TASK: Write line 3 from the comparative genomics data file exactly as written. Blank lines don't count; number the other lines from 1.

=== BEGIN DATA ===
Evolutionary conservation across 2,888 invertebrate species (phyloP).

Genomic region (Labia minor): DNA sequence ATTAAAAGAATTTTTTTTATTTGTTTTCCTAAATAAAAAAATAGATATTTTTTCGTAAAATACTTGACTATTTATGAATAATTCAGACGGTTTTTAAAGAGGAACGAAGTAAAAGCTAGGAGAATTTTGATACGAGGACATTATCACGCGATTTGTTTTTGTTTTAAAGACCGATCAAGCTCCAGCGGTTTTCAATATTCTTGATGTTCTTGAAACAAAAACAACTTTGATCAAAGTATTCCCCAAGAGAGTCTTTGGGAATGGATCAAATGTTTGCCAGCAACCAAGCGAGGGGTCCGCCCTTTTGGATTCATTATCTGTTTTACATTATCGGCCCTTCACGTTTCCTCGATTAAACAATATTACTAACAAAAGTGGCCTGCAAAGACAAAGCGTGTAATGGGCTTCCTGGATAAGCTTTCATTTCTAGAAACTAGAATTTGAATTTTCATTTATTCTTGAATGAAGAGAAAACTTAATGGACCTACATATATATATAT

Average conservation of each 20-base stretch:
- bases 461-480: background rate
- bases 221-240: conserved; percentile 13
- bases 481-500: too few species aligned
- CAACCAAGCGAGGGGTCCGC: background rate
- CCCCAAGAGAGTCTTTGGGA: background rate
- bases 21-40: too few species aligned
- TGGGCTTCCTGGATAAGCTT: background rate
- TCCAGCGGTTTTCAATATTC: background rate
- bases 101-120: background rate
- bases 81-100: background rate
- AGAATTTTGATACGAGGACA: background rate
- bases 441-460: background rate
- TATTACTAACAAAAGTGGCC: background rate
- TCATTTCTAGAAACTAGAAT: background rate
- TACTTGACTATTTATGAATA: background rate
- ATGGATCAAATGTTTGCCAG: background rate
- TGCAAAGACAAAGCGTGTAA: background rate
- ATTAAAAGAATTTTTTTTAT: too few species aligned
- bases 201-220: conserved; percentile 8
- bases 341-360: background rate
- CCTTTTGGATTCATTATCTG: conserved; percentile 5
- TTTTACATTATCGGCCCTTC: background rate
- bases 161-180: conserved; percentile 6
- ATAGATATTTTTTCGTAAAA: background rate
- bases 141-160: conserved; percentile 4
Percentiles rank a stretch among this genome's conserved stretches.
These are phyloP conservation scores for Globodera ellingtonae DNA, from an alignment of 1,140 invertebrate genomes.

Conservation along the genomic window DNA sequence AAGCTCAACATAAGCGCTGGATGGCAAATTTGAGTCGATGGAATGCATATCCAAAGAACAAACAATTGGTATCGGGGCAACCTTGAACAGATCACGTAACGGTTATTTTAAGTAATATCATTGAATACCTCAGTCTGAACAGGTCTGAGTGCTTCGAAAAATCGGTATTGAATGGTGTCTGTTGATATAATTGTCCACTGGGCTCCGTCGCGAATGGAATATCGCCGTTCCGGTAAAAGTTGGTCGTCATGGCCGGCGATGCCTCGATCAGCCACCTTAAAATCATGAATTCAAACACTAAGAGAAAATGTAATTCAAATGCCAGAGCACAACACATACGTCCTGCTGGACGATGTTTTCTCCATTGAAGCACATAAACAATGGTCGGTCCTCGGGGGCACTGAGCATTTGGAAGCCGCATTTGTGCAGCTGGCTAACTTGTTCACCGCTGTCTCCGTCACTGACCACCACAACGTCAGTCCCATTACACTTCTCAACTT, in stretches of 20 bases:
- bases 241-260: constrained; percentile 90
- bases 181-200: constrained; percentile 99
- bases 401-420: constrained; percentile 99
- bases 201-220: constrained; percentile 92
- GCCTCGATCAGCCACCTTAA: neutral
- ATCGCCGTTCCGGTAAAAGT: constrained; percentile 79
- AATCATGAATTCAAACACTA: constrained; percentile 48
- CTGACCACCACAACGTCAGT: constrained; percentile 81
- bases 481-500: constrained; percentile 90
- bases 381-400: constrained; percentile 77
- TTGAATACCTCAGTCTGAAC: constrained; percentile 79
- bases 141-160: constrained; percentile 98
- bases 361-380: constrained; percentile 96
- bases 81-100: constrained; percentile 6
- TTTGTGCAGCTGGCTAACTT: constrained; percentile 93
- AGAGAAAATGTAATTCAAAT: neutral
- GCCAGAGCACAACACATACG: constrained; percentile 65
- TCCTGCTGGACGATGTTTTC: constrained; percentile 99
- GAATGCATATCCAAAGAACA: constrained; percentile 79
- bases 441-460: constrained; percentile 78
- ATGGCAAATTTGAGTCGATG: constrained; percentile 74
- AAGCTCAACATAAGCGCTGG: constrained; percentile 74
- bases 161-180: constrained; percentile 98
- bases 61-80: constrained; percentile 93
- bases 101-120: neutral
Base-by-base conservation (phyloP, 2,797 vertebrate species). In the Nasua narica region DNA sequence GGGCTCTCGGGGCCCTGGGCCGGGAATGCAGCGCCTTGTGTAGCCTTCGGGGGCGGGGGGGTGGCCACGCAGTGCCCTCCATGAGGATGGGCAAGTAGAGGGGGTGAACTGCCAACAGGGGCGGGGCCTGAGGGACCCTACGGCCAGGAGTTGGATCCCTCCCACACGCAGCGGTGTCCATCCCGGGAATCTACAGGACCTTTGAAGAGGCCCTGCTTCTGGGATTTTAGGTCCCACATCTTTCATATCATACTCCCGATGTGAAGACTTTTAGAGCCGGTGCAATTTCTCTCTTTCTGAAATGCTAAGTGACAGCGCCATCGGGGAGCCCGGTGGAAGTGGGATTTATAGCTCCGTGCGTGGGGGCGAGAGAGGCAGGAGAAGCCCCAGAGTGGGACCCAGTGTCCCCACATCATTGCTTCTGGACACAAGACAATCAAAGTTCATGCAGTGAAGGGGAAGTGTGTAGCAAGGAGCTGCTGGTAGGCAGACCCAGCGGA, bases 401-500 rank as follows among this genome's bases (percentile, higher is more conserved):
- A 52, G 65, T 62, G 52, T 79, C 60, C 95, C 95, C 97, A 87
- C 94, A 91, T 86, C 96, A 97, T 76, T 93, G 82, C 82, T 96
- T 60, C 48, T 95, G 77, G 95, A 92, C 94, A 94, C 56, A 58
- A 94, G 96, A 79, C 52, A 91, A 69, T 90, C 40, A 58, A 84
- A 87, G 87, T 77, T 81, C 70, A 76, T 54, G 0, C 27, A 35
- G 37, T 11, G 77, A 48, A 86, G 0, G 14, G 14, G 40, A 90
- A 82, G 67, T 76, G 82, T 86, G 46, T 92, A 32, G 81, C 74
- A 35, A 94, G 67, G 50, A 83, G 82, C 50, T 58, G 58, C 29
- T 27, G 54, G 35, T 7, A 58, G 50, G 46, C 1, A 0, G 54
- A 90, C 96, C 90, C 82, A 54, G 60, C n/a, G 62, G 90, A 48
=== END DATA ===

Average conservation of each 20-base stretch: